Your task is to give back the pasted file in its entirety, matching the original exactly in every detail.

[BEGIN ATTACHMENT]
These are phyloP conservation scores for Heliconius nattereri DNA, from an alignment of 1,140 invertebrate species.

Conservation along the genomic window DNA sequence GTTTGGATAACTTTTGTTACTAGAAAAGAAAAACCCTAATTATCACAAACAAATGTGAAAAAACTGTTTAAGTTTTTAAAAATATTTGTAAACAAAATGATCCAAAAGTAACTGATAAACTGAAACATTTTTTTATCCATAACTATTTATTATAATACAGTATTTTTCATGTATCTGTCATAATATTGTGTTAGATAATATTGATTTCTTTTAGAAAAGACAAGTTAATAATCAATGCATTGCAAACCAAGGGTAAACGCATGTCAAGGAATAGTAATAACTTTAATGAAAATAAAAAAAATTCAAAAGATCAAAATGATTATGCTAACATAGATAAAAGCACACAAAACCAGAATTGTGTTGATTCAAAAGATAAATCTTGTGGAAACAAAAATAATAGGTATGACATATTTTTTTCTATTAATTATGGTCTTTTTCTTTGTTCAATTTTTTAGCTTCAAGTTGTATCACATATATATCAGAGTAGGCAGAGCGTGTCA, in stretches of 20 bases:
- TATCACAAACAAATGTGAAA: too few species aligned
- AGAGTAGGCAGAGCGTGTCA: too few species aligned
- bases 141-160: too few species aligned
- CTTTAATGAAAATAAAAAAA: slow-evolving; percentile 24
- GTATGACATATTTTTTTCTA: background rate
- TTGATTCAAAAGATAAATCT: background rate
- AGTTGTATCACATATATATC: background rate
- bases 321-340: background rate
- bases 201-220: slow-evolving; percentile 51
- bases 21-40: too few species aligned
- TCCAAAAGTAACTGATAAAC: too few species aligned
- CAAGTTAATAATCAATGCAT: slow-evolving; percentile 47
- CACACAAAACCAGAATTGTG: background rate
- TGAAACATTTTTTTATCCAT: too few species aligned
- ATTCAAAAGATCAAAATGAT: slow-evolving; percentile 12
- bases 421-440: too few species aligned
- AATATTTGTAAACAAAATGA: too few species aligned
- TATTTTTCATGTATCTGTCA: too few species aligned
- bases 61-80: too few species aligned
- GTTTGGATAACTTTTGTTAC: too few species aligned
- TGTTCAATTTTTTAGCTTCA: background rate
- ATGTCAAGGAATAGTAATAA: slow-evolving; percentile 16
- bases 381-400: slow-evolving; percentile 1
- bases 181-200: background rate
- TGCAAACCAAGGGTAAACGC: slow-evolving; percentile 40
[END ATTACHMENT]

These are phyloP conservation scores for Heliconius nattereri DNA, from an alignment of 1,140 invertebrate species.

Conservation along the genomic window DNA sequence GTTTGGATAACTTTTGTTACTAGAAAAGAAAAACCCTAATTATCACAAACAAATGTGAAAAAACTGTTTAAGTTTTTAAAAATATTTGTAAACAAAATGATCCAAAAGTAACTGATAAACTGAAACATTTTTTTATCCATAACTATTTATTATAATACAGTATTTTTCATGTATCTGTCATAATATTGTGTTAGATAATATTGATTTCTTTTAGAAAAGACAAGTTAATAATCAATGCATTGCAAACCAAGGGTAAACGCATGTCAAGGAATAGTAATAACTTTAATGAAAATAAAAAAAATTCAAAAGATCAAAATGATTATGCTAACATAGATAAAAGCACACAAAACCAGAATTGTGTTGATTCAAAAGATAAATCTTGTGGAAACAAAAATAATAGGTATGACATATTTTTTTCTATTAATTATGGTCTTTTTCTTTGTTCAATTTTTTAGCTTCAAGTTGTATCACATATATATCAGAGTAGGCAGAGCGTGTCA, in stretches of 20 bases:
- TATCACAAACAAATGTGAAA: too few species aligned
- AGAGTAGGCAGAGCGTGTCA: too few species aligned
- bases 141-160: too few species aligned
- CTTTAATGAAAATAAAAAAA: slow-evolving; percentile 24
- GTATGACATATTTTTTTCTA: background rate
- TTGATTCAAAAGATAAATCT: background rate
- AGTTGTATCACATATATATC: background rate
- bases 321-340: background rate
- bases 201-220: slow-evolving; percentile 51
- bases 21-40: too few species aligned
- TCCAAAAGTAACTGATAAAC: too few species aligned
- CAAGTTAATAATCAATGCAT: slow-evolving; percentile 47
- CACACAAAACCAGAATTGTG: background rate
- TGAAACATTTTTTTATCCAT: too few species aligned
- ATTCAAAAGATCAAAATGAT: slow-evolving; percentile 12
- bases 421-440: too few species aligned
- AATATTTGTAAACAAAATGA: too few species aligned
- TATTTTTCATGTATCTGTCA: too few species aligned
- bases 61-80: too few species aligned
- GTTTGGATAACTTTTGTTAC: too few species aligned
- TGTTCAATTTTTTAGCTTCA: background rate
- ATGTCAAGGAATAGTAATAA: slow-evolving; percentile 16
- bases 381-400: slow-evolving; percentile 1
- bases 181-200: background rate
- TGCAAACCAAGGGTAAACGC: slow-evolving; percentile 40